As you look around our facility, most everything you see, including the trains, were built by members of the Los Angeles Live Steamers Railroad Museum. We even planted the trees and the grass. The money to pay for the materials came from donations and through fund raising from our members and local businesses. The railroad is constantly being improved and enlarged.
Here are the things that comprise our railroad.
Our railroad’s main line is about 1½ miles long. We have built and installed over 23,000 feet of track. We use steel rails. The ties we use are made from recycled plastic. Each section of track takes many hours to construct. Before the track is installed, the ground must be carefully prepared so that the track is level and straight. In addition to the track, we have two turntables, 44 steaming bays for engine preparation and maintenance, and two power hoists to raise and lower trains for storage or transit by car or truck.
A switch or turnout is a specially designed track that allows a train to move from one track to another track. On our railroad, there are over 80 switches and many of them are electrically operated. Our members build these switches using the same techniques used by full-size railroads.
For safety and efficiency, our railroad is controlled by a fully automatic, electronic signal system. The signal system detects the location of all trains and automatically controls the red, yellow, and green electric signals. Over 80 electric signals are installed throughout the railroad. The railroad is divided into areas or “blocks”. Each block is controlled by the nearby signals. Building and maintaining the signal system is a full-time job. We also have a restored railroad “high-ball” signal located near the Sutchville Station, and an operating semaphore signal located near the water tower along Zoo Drive.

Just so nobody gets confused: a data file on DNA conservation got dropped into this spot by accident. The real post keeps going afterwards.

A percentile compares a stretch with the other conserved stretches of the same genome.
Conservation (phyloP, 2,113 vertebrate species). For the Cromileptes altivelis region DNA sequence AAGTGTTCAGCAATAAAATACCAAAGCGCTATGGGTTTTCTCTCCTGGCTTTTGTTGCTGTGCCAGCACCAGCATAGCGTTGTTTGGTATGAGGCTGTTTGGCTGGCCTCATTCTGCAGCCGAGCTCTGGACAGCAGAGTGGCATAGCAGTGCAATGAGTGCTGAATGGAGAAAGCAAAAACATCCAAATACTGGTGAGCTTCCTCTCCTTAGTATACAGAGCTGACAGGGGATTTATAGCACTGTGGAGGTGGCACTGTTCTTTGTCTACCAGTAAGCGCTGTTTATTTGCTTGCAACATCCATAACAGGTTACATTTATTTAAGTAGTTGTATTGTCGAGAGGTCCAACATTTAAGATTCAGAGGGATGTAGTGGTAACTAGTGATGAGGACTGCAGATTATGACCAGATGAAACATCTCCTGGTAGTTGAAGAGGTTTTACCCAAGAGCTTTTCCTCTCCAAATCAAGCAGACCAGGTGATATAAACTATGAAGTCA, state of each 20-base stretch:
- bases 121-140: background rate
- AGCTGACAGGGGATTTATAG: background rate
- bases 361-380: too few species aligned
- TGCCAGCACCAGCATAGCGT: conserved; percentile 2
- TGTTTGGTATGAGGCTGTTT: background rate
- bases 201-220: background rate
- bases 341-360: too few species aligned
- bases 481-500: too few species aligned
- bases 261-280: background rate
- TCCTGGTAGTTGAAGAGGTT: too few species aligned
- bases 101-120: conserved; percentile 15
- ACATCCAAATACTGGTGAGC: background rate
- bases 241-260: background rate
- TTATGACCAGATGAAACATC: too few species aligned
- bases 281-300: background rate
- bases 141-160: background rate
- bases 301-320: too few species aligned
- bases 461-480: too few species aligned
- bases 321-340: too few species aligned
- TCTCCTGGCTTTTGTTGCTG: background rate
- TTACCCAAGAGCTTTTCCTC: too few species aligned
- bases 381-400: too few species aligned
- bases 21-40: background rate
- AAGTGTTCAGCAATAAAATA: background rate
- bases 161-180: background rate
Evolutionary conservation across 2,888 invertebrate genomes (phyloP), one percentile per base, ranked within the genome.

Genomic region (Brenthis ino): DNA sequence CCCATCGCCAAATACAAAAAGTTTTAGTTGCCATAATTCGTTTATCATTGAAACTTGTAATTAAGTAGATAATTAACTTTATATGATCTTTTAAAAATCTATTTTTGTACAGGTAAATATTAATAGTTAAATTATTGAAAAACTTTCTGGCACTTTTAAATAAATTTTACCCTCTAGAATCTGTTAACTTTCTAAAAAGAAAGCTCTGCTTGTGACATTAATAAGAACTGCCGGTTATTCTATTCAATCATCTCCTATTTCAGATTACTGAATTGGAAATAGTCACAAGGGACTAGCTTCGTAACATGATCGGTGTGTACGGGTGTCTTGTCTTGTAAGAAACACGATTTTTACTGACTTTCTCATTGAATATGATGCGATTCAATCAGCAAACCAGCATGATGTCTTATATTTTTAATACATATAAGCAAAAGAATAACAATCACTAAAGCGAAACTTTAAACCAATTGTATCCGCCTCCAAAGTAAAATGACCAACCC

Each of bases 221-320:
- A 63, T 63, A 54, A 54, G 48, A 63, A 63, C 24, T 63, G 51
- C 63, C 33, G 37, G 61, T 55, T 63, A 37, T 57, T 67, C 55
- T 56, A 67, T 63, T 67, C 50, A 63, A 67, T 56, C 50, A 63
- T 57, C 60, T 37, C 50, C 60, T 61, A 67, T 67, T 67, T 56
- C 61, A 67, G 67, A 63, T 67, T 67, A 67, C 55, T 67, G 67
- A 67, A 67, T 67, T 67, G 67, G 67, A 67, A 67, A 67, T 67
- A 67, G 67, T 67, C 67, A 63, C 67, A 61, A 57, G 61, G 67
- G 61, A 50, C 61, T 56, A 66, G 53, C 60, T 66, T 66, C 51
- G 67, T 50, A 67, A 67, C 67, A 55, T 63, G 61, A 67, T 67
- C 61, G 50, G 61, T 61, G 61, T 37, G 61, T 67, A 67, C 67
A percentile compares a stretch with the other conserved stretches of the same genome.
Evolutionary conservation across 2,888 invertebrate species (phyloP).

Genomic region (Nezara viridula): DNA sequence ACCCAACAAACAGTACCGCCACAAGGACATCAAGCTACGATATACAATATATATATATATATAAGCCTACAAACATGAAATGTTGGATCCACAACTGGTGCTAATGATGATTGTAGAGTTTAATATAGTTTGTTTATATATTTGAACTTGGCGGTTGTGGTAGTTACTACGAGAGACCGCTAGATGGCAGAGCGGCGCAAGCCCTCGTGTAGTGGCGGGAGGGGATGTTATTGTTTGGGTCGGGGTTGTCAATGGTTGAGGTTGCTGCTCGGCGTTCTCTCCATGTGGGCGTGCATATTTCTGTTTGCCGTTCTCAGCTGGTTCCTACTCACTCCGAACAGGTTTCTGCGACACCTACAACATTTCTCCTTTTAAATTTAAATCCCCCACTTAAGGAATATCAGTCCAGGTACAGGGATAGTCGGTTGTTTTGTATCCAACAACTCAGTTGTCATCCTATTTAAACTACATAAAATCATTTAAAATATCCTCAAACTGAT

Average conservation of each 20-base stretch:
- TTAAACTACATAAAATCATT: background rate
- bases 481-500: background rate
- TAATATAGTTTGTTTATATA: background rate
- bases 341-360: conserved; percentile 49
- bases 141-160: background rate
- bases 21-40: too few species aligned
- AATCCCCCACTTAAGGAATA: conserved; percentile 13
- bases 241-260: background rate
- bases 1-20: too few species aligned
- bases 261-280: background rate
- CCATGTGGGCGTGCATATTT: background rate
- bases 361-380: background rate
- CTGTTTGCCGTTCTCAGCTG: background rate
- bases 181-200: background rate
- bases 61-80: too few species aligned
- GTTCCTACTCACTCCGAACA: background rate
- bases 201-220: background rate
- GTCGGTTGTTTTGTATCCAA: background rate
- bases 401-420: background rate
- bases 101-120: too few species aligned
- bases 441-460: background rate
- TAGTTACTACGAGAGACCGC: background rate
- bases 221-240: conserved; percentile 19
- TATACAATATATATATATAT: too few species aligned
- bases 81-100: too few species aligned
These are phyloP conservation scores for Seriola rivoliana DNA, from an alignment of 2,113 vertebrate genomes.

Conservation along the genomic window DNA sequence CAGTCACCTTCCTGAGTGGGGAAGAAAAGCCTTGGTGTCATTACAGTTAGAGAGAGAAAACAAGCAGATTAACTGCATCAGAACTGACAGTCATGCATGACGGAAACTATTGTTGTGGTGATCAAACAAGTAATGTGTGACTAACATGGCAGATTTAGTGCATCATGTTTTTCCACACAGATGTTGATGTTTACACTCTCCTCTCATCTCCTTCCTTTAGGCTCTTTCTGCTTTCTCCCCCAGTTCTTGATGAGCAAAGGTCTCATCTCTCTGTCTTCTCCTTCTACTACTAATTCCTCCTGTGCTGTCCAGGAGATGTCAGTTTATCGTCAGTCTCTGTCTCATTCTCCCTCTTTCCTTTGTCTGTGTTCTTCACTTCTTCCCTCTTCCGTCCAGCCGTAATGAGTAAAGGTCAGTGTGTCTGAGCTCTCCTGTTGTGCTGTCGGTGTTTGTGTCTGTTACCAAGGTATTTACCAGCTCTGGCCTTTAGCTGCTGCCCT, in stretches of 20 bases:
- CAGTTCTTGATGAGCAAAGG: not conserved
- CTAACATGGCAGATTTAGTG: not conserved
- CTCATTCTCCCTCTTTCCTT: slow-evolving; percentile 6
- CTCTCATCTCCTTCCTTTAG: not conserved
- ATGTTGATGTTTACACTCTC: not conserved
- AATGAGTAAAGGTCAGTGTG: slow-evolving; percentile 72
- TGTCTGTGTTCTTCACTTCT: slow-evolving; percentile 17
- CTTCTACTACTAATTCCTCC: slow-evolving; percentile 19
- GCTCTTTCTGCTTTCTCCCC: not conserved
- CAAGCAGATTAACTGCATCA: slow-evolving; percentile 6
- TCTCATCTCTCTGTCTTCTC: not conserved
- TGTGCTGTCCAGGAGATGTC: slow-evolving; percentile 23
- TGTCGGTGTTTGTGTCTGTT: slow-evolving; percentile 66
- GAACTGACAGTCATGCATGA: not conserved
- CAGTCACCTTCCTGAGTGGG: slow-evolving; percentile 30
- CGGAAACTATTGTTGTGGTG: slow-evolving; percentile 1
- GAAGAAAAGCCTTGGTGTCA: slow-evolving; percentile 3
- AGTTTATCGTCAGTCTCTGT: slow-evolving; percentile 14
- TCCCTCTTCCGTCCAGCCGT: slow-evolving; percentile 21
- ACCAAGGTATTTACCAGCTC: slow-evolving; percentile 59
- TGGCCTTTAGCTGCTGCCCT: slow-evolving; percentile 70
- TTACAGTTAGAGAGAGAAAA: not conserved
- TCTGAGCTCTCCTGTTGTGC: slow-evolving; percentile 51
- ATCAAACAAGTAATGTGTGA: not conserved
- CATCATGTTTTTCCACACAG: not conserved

BRIDGES AND TUNNELS
The railroad has over 395 feet of steel and concrete bridges. The 216-foot steel and truss bridge (O’Brien-Moore Bridge) located at the west end of the track was built with over 16 tons of steel. The center section of the bridge was constructed off site and transported to Griffith ark by truck. A crane was used to place the bridge on its concrete piers. The three concrete tunnels measure about 112 feet combined.
As you enjoy your ride through the park, you’ll notice 3 miniature towns, 2 water towers, a roundhouse, 3 train stations, a coal tipple (loading facility), 2 control towers and many other buildings and displays.